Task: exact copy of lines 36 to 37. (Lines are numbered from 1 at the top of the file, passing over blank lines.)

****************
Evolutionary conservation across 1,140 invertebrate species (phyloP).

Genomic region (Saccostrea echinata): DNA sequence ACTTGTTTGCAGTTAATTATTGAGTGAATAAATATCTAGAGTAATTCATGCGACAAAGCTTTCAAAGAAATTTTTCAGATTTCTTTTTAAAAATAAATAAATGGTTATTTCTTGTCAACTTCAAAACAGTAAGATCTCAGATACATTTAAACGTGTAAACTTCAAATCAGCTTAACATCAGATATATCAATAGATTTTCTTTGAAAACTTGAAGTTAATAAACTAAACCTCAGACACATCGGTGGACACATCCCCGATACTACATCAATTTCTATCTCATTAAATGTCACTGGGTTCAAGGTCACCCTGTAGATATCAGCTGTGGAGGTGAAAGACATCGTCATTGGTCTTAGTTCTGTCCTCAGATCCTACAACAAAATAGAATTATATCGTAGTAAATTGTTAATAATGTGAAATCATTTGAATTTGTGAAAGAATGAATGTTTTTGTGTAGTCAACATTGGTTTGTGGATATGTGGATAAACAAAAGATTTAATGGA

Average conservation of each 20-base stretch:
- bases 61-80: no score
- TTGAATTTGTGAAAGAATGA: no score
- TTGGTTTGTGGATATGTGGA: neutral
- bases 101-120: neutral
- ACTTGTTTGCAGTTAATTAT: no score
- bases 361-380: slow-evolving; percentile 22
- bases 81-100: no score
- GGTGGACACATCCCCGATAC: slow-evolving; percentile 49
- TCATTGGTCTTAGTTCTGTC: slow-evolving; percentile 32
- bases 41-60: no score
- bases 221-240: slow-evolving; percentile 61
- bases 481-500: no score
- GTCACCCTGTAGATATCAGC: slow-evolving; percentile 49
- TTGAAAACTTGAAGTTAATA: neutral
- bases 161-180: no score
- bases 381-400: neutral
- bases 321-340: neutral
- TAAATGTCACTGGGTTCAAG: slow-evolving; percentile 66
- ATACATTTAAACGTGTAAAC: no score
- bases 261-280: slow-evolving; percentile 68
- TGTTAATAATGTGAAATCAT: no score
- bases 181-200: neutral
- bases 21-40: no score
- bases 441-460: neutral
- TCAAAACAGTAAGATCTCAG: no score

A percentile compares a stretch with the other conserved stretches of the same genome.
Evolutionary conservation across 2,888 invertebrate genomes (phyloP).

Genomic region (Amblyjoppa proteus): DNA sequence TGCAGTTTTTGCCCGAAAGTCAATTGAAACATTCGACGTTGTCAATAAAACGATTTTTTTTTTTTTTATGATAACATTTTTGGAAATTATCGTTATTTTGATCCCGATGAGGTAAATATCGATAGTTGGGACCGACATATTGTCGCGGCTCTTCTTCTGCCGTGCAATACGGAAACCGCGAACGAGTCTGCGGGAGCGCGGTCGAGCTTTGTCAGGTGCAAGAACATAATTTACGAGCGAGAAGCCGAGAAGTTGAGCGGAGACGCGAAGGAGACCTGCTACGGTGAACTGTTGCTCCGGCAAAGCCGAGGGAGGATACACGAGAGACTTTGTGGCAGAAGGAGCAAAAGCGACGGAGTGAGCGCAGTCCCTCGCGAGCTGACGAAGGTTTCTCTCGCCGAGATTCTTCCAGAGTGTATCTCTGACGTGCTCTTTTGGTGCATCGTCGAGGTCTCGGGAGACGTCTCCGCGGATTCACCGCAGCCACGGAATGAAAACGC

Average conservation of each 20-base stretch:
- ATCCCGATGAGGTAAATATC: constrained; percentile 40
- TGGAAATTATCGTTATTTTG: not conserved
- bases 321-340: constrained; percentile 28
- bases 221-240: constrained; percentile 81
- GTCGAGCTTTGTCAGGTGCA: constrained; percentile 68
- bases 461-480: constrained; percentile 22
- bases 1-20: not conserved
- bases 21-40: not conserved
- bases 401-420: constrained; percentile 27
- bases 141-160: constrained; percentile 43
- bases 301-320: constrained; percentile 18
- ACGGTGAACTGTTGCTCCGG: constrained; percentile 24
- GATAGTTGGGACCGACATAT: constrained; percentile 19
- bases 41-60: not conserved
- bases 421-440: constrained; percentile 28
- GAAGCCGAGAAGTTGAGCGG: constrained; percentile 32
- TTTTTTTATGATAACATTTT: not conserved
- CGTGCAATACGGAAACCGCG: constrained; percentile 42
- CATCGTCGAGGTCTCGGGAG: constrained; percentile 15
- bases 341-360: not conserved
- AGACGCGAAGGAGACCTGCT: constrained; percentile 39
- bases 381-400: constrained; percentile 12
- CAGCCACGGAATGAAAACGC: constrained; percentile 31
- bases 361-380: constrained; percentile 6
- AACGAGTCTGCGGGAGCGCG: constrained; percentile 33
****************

- bases 221-240: constrained; percentile 81
- GTCGAGCTTTGTCAGGTGCA: constrained; percentile 68